10. borjam


    It doesn't look like the Kashmir preamp at all. Remember that the Scorpio offers adjustable limiters while the MixPres have a fixed time constant and threshold level.
  11. At least in Spain the MD441 is the standard microphone at radio stations. I love it for live concerts, especially horns. It also saved my life with a violin once in a very difficult concert. A friend who had a voice over studio in Spain was a big fan of the CAD e300, which is not expensive. And speaking of "emulations", Austrian Audio, from the ashes of AKG, have announced a really curious beast: the OC 818. https://austrian.audio/produkt/oc818/ It's a dual diaphragm LDC which allows the user to record the output of both capsules, including a plugin to process them and adjust a custom polar pattern with programmable crossover points. The idea sounds interesting.
  12. Speaking of recommended mics, there is a Belgian seller on eBay offering AKG SE300B+CK93 at a very good price. I purchased a SE330B+CK93 combo and an additional CK93 and they are in perfect condition. Only complaint, the seller insisted on charging for the shipping of _each_ item.
  13. Now that I think of it, the main advantage of those 32 bits will be a better limiter implementation in software without degrading resolution.
  14. Yes and no As I intended to say, I can imagine an instrumentation microphone emulating the "personality" of another one intended for music. With limits of course (off axis response would be impossible!). But I am really sure my old SE2A microphones won't emulate a Schoeps! Don't get me wrong, *part* of a microphone characteristics come down to some eq, but there is a lot of reluctance against it and many multi microphone lockers could be almost equivalent to a lesser collection. In hindsight I think in the past I heard about audio plugins purportedly emulating different microphones.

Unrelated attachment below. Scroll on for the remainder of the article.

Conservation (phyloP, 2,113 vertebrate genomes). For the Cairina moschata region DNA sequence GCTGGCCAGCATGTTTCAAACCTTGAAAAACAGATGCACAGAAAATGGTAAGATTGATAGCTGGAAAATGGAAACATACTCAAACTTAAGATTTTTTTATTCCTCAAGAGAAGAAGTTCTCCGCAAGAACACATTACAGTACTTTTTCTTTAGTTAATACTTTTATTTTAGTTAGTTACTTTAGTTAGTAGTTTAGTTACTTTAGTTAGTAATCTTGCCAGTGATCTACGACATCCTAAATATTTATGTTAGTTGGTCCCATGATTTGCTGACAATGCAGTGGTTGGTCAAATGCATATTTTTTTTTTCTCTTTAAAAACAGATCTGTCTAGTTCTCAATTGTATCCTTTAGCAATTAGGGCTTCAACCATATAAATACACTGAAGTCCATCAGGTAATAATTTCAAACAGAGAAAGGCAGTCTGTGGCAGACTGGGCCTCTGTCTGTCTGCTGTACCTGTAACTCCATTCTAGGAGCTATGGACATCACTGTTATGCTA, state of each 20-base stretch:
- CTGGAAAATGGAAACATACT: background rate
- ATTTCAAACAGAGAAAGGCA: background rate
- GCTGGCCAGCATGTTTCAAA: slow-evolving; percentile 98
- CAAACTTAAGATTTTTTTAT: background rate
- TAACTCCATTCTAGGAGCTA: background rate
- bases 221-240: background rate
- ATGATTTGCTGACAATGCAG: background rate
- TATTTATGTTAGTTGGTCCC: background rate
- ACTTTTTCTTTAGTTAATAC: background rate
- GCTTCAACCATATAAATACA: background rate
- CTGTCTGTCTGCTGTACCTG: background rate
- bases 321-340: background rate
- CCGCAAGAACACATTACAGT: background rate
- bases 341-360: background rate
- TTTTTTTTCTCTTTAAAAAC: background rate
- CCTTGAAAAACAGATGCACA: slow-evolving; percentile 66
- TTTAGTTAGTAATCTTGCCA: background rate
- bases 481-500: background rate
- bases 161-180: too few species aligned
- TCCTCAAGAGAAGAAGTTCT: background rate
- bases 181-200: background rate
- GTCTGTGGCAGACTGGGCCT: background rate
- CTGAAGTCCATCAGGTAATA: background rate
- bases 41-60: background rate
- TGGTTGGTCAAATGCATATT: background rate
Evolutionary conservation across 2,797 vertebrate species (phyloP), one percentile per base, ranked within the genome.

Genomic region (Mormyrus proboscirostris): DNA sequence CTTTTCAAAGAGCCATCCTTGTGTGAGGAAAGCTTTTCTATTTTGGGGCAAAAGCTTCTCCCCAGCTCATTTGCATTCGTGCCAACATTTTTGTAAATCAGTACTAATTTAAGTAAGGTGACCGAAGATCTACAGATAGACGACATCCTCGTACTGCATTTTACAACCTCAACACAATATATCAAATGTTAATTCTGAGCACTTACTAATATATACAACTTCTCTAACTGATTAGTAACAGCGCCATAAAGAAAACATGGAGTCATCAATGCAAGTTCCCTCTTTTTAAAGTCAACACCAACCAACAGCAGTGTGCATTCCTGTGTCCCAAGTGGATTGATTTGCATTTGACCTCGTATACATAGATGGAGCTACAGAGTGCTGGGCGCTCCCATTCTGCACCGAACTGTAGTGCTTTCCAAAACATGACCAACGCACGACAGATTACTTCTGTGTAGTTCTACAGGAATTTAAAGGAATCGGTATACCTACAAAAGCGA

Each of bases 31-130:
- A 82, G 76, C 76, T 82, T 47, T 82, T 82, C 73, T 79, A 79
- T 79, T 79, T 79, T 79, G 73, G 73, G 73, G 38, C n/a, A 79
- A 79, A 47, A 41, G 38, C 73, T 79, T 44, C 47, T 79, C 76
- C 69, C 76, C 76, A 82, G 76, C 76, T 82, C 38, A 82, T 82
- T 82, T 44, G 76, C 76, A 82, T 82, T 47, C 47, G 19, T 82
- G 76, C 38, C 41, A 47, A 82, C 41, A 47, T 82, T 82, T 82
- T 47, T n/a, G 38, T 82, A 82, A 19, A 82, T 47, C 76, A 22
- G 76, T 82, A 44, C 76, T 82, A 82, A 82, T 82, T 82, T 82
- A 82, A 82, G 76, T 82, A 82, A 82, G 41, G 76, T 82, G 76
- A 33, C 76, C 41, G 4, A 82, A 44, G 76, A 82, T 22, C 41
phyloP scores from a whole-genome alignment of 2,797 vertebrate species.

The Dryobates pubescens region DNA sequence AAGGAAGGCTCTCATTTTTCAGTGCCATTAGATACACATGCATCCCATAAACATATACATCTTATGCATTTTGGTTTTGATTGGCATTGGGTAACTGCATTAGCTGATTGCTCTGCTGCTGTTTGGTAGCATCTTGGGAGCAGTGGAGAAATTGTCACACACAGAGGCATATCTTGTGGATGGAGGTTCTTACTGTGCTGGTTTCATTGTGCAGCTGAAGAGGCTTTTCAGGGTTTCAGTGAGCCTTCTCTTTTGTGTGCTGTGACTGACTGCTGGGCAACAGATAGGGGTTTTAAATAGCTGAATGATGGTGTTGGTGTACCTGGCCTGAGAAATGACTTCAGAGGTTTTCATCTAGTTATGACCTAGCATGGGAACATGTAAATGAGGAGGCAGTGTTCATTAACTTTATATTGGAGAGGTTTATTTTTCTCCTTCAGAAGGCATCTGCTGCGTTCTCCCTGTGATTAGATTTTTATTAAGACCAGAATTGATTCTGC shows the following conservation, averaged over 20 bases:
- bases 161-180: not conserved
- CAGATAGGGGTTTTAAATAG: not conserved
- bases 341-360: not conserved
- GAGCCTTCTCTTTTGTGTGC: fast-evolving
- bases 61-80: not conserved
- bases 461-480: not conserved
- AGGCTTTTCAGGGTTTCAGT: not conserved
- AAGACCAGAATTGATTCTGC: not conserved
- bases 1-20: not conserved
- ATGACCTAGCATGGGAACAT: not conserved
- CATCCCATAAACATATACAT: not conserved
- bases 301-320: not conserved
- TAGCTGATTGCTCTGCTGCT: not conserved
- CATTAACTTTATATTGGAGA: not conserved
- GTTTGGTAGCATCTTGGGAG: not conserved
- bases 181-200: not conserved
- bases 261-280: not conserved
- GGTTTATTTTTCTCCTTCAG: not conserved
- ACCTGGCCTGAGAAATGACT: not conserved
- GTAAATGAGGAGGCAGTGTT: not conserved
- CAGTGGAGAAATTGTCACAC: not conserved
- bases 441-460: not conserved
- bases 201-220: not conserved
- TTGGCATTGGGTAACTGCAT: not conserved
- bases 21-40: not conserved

15. I think I heard of them some time ago. Interesting to somewhat copy the frequency response and distortion of popular microphone models. But what about the off-axis response which can be so important in an untreated room? Or, as they show the EV RE-20 as one of the emulated microphones, how to reproduce the lack of proximity effect? Will the plugin have a control to state the distance between speaker and microphone? I am really skeptical about this, I guess you can achieve similar results using some EQ in post. Last month I tried to explain a physicist friend what's the difference between the sound of different microphone models and why it's so important. I explained him that not only the on axis frequency response (which would be reasonably easy to replicate with EQ) matters, but also the off axis response and distortion. Of course it was trivial for him to understand frequency responses, noise floors and maximum SPL. But there are many sound characteristics that we are unable to represent just with a bunch of numbers. After all distortion is a non linear complex phenomenon and a mere percentage doesn't tell the whole story.